General Question

Poser's avatar

What's the problem with gay marriage?

Asked by Poser (7782 points ) September 17th, 2007

I understand that it’s supposedly an “affront to God,” in the eyes of many religious people, but why is it such a battle in this day and age, especially in America?

I’m not trying to start any arguments, I’m just curious why so many people seem to have such a problem with it.

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36 Answers

xgunther's avatar

because our constitution was founded by Christians?

hossman's avatar

I think I went through this on another thread. Putting my personal opinion aside, as a matter of law, I see no constitutional way to prohibit same-sex marriage, unless Congress passed legislation (and I think there is something like it pending) defining “marriage” as limited to one man and one woman. If such legislation was passed, I believe this Supreme Court (and the Clinton Court, for what its worth) would uphold such legislation as constitutional, largely under the premise that the Court merely determines constitutionality, and does not sit as a “superlegislature” to second guess the advisability of good or bad legislation. I believe making “domestic unions” available actually weakens the case for same-sex marriage, as it provides a viable legal alternative to marriage, and dilutes the argument that limiting marriage to opposite-sex couples denies same-sex couples equal rights.

If federal legislation was passed specifically authorizing same-sex marriage, I think it would be the same result, the legislation would not be found unconstitutional (ignoring the possibility of some outrageously unconstitutional wording of the law in either direction). There are some questions that are simply up to the will of the people as expressed (or sometimes ignored) by their duly elected representatives. Since I doubt it even occurred to our Founding Fathers to address this in the Constitution, we have no idea what they would have said. Although many were ministers or devout Christians, they also largely believed Congress should keep their nose out of personal lives, so it would be interesting where they would have come down on this issue.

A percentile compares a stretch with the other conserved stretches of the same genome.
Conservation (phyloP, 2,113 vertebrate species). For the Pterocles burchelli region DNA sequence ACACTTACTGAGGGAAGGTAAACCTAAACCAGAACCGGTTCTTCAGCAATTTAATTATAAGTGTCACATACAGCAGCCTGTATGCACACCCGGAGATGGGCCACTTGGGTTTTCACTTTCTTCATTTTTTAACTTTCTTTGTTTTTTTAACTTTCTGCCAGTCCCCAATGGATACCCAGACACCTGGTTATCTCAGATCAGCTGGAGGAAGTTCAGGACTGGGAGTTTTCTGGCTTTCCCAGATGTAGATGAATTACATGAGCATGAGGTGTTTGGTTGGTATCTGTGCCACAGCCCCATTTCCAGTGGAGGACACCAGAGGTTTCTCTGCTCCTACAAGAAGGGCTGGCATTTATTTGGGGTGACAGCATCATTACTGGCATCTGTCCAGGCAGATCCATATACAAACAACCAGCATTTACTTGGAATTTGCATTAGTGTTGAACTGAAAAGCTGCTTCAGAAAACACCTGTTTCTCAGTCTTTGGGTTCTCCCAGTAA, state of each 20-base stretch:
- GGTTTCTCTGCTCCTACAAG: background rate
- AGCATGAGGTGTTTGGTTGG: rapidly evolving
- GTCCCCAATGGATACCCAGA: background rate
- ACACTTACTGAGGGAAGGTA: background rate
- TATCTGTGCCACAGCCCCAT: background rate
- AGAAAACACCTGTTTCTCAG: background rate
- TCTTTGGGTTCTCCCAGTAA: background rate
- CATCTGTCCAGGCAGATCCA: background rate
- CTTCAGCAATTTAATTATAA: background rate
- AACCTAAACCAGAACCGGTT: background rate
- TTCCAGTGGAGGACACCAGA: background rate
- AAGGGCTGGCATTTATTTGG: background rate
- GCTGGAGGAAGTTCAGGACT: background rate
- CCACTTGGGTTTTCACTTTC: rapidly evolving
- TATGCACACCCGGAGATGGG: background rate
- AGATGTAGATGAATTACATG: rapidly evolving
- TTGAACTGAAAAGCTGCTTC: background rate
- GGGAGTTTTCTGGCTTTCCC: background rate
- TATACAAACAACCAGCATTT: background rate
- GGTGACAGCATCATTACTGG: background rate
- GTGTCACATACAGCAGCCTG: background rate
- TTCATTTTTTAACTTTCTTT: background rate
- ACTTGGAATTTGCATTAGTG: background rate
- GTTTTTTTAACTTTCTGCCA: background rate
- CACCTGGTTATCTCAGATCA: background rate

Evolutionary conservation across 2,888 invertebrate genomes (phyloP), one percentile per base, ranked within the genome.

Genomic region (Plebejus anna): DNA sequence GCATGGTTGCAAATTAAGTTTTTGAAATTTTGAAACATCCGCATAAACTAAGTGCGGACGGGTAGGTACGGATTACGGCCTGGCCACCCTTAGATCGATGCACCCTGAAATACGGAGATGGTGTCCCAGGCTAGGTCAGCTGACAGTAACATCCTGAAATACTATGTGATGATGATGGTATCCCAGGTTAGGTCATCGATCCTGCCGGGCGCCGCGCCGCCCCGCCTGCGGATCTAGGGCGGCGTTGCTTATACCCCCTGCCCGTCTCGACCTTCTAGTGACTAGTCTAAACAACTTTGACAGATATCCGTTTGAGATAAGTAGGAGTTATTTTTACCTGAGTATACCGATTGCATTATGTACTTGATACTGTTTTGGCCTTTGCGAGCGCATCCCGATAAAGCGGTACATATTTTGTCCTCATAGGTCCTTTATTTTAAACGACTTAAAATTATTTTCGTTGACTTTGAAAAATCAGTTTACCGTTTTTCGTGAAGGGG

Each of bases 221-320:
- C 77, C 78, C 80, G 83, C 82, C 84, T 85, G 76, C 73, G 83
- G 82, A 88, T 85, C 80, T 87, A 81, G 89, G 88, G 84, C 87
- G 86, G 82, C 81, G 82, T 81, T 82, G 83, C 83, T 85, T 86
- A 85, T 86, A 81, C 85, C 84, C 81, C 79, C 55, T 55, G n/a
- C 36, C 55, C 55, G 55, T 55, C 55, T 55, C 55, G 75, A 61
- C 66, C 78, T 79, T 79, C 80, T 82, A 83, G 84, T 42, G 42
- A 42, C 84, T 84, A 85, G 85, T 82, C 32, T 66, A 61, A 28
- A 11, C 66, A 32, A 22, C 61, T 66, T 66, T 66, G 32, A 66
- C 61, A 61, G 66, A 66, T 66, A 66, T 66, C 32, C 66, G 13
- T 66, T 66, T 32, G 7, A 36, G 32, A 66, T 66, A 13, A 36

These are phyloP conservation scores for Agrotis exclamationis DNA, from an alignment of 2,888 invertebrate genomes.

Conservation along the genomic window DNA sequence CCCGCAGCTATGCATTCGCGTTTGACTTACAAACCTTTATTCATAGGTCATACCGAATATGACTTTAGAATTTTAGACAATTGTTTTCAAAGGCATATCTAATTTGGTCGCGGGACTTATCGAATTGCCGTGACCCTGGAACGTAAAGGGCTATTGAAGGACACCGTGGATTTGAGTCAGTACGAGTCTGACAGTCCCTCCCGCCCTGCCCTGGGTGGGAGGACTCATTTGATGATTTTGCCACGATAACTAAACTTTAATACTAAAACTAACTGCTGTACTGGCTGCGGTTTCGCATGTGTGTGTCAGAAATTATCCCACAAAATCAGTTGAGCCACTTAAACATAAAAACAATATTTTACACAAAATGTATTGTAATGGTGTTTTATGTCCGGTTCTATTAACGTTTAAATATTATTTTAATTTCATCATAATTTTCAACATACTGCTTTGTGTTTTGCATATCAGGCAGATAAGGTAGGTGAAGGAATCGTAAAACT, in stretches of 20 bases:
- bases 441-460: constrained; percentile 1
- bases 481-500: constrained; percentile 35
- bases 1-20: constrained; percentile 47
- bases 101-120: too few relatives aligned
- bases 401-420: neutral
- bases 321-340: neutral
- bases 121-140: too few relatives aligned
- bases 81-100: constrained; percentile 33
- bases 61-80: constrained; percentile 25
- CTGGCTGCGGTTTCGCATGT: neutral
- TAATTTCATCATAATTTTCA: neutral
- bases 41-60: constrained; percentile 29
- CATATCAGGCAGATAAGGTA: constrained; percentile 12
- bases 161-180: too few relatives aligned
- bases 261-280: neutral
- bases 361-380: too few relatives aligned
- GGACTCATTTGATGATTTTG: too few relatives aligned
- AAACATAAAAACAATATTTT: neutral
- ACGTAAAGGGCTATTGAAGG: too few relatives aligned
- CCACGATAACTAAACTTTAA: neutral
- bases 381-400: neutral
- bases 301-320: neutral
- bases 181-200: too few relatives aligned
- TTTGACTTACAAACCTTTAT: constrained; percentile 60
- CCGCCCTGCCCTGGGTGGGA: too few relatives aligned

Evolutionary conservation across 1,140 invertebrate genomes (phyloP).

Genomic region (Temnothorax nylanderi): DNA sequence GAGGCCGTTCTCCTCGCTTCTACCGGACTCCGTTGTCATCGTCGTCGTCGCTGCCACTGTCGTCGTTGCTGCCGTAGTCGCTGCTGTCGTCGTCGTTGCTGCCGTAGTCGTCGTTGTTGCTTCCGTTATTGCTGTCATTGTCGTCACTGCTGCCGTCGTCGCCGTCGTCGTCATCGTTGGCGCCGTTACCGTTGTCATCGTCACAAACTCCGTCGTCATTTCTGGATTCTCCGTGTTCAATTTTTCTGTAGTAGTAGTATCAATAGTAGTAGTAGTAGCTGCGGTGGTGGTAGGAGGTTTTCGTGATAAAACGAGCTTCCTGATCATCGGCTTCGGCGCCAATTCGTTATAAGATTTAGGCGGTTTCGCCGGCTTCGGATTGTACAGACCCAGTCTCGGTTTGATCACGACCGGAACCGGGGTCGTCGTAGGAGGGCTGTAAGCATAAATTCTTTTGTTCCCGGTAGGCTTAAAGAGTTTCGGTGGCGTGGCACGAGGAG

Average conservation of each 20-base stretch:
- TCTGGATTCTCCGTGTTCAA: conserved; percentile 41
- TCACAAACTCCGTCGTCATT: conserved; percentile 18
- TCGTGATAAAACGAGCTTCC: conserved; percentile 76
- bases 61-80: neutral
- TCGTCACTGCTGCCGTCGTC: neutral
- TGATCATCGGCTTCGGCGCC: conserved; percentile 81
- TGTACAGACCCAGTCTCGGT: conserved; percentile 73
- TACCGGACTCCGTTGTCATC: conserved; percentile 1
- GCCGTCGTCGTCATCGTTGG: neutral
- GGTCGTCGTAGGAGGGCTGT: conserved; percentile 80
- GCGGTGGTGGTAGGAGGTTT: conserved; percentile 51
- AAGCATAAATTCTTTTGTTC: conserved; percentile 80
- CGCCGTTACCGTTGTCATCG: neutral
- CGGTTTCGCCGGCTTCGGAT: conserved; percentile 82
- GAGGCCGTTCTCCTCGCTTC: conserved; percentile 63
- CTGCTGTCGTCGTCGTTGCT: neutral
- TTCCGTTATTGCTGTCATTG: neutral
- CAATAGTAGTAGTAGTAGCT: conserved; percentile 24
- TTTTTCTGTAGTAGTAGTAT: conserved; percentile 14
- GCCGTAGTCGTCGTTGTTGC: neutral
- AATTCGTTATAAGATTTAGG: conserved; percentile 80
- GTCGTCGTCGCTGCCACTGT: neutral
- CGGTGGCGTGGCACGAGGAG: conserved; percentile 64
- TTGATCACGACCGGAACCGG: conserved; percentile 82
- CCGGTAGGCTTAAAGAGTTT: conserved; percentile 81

I believe Justice Scalia, possibly joined by Justice Thomas, would have a minority opinion similar to Scalia’s opinion in Bowers v. Hardwick (upholding a Texas prohibition on same-sex sex) which would be premised on there not being an “historical tradition” of same-sex marriage, but I don’t believe this opinion would have more than two votes regardless of which way Congress or the Court went.

As far as individual states addressing the issue, there are too many possibilities to be able to predict anything, but I do believe sooner or later Congress has to address it at a federal level, because state courts like Illinois are already having to deal with whether they will adjudicate a divorce between same-sex couples, where the marriage was legally granted in a jurisdiction permitting same-sex marriage, but the state hearing the divorce does not permit same-sex marriage. The general opinion of the judges and lawyers I’ve talked to, including those who are homosexual, is (with exceptions) that the divorce system is so clogged up now, nobody really wants a new load of cases. But that’s purely selfish reasoning.